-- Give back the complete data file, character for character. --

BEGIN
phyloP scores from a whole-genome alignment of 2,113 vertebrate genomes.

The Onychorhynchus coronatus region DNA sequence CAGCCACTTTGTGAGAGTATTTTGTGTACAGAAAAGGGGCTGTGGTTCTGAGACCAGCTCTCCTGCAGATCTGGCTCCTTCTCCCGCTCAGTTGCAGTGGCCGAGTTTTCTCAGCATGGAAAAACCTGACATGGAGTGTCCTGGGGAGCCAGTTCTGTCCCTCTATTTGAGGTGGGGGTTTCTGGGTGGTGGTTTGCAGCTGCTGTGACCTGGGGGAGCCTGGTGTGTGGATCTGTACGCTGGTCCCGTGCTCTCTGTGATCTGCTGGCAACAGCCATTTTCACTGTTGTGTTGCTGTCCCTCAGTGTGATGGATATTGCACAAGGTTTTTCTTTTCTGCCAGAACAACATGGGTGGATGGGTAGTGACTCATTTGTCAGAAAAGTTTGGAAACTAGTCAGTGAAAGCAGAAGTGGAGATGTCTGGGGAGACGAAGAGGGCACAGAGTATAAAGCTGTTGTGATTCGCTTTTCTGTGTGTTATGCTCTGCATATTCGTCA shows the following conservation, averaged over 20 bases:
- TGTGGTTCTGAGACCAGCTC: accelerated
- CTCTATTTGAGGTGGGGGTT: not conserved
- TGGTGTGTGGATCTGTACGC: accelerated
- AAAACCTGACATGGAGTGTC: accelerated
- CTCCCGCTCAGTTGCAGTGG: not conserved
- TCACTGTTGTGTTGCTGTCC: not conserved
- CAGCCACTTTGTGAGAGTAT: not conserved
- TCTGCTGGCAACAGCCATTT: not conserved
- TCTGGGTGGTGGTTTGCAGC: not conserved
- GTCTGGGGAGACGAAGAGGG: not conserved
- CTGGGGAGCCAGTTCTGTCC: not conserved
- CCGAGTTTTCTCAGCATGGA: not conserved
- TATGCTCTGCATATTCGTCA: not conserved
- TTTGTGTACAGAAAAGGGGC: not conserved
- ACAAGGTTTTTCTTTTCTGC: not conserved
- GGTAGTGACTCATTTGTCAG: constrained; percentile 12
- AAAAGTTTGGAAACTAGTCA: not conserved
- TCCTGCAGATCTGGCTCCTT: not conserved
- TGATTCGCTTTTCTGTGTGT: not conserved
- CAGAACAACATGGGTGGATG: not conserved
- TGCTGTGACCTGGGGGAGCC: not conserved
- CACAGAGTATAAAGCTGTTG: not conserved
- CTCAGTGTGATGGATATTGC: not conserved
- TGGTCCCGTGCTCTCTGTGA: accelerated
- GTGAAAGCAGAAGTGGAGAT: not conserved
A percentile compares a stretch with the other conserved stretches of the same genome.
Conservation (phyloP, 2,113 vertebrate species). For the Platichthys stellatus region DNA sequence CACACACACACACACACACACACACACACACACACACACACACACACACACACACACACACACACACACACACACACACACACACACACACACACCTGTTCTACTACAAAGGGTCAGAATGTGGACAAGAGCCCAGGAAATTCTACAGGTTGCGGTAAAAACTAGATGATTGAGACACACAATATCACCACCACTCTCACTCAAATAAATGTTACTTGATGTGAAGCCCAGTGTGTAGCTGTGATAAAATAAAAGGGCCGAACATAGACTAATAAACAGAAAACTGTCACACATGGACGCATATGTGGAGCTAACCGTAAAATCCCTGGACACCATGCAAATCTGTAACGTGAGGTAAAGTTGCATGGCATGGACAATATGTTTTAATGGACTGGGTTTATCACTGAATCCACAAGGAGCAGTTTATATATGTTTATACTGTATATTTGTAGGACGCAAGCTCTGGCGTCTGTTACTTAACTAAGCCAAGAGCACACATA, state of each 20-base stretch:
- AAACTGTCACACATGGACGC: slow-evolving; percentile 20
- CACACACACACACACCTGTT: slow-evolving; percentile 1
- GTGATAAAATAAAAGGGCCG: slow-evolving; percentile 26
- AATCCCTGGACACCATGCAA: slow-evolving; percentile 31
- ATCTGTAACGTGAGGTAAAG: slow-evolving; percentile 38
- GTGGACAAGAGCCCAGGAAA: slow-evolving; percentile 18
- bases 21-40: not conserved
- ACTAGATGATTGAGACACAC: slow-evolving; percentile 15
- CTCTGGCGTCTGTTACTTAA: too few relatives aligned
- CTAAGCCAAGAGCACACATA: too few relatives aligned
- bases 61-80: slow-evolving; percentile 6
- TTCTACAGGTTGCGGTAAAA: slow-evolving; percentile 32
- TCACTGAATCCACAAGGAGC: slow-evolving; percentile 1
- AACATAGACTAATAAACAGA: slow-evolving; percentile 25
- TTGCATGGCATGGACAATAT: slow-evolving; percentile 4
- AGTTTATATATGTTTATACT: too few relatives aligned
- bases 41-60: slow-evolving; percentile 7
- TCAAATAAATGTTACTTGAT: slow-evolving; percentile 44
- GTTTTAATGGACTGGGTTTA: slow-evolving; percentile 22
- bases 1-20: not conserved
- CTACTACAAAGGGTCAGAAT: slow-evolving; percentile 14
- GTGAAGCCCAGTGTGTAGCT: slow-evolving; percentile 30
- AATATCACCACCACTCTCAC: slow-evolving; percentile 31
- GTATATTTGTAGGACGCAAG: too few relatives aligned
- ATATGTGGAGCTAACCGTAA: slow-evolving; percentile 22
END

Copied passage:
phyloP scores from a whole-genome alignment of 2,113 vertebrate genomes.

The Onychorhynchus coronatus region DNA sequence CAGCCACTTTGTGAGAGTATTTTGTGTACAGAAAAGGGGCTGTGGTTCTGAGACCAGCTCTCCTGCAGATCTGGCTCCTTCTCCCGCTCAGTTGCAGTGGCCGAGTTTTCTCAGCATGGAAAAACCTGACATGGAGTGTCCTGGGGAGCCAGTTCTGTCCCTCTATTTGAGGTGGGGGTTTCTGGGTGGTGGTTTGCAGCTGCTGTGACCTGGGGGAGCCTGGTGTGTGGATCTGTACGCTGGTCCCGTGCTCTCTGTGATCTGCTGGCAACAGCCATTTTCACTGTTGTGTTGCTGTCCCTCAGTGTGATGGATATTGCACAAGGTTTTTCTTTTCTGCCAGAACAACATGGGTGGATGGGTAGTGACTCATTTGTCAGAAAAGTTTGGAAACTAGTCAGTGAAAGCAGAAGTGGAGATGTCTGGGGAGACGAAGAGGGCACAGAGTATAAAGCTGTTGTGATTCGCTTTTCTGTGTGTTATGCTCTGCATATTCGTCA shows the following conservation, averaged over 20 bases:
- TGTGGTTCTGAGACCAGCTC: accelerated
- CTCTATTTGAGGTGGGGGTT: not conserved
- TGGTGTGTGGATCTGTACGC: accelerated
- AAAACCTGACATGGAGTGTC: accelerated
- CTCCCGCTCAGTTGCAGTGG: not conserved
- TCACTGTTGTGTTGCTGTCC: not conserved
- CAGCCACTTTGTGAGAGTAT: not conserved
- TCTGCTGGCAACAGCCATTT: not conserved
- TCTGGGTGGTGGTTTGCAGC: not conserved
- GTCTGGGGAGACGAAGAGGG: not conserved
- CTGGGGAGCCAGTTCTGTCC: not conserved
- CCGAGTTTTCTCAGCATGGA: not conserved
- TATGCTCTGCATATTCGTCA: not conserved
- TTTGTGTACAGAAAAGGGGC: not conserved
- ACAAGGTTTTTCTTTTCTGC: not conserved
- GGTAGTGACTCATTTGTCAG: constrained; percentile 12
- AAAAGTTTGGAAACTAGTCA: not conserved
- TCCTGCAGATCTGGCTCCTT: not conserved
- TGATTCGCTTTTCTGTGTGT: not conserved
- CAGAACAACATGGGTGGATG: not conserved
- TGCTGTGACCTGGGGGAGCC: not conserved
- CACAGAGTATAAAGCTGTTG: not conserved
- CTCAGTGTGATGGATATTGC: not conserved
- TGGTCCCGTGCTCTCTGTGA: accelerated
- GTGAAAGCAGAAGTGGAGAT: not conserved
A percentile compares a stretch with the other conserved stretches of the same genome.
Conservation (phyloP, 2,113 vertebrate species). For the Platichthys stellatus region DNA sequence CACACACACACACACACACACACACACACACACACACACACACACACACACACACACACACACACACACACACACACACACACACACACACACACCTGTTCTACTACAAAGGGTCAGAATGTGGACAAGAGCCCAGGAAATTCTACAGGTTGCGGTAAAAACTAGATGATTGAGACACACAATATCACCACCACTCTCACTCAAATAAATGTTACTTGATGTGAAGCCCAGTGTGTAGCTGTGATAAAATAAAAGGGCCGAACATAGACTAATAAACAGAAAACTGTCACACATGGACGCATATGTGGAGCTAACCGTAAAATCCCTGGACACCATGCAAATCTGTAACGTGAGGTAAAGTTGCATGGCATGGACAATATGTTTTAATGGACTGGGTTTATCACTGAATCCACAAGGAGCAGTTTATATATGTTTATACTGTATATTTGTAGGACGCAAGCTCTGGCGTCTGTTACTTAACTAAGCCAAGAGCACACATA, state of each 20-base stretch:
- AAACTGTCACACATGGACGC: slow-evolving; percentile 20
- CACACACACACACACCTGTT: slow-evolving; percentile 1
- GTGATAAAATAAAAGGGCCG: slow-evolving; percentile 26
- AATCCCTGGACACCATGCAA: slow-evolving; percentile 31
- ATCTGTAACGTGAGGTAAAG: slow-evolving; percentile 38
- GTGGACAAGAGCCCAGGAAA: slow-evolving; percentile 18
- bases 21-40: not conserved
- ACTAGATGATTGAGACACAC: slow-evolving; percentile 15
- CTCTGGCGTCTGTTACTTAA: too few relatives aligned
- CTAAGCCAAGAGCACACATA: too few relatives aligned
- bases 61-80: slow-evolving; percentile 6
- TTCTACAGGTTGCGGTAAAA: slow-evolving; percentile 32
- TCACTGAATCCACAAGGAGC: slow-evolving; percentile 1
- AACATAGACTAATAAACAGA: slow-evolving; percentile 25
- TTGCATGGCATGGACAATAT: slow-evolving; percentile 4
- AGTTTATATATGTTTATACT: too few relatives aligned
- bases 41-60: slow-evolving; percentile 7
- TCAAATAAATGTTACTTGAT: slow-evolving; percentile 44
- GTTTTAATGGACTGGGTTTA: slow-evolving; percentile 22
- bases 1-20: not conserved
- CTACTACAAAGGGTCAGAAT: slow-evolving; percentile 14
- GTGAAGCCCAGTGTGTAGCT: slow-evolving; percentile 30
- AATATCACCACCACTCTCAC: slow-evolving; percentile 31
- GTATATTTGTAGGACGCAAG: too few relatives aligned
- ATATGTGGAGCTAACCGTAA: slow-evolving; percentile 22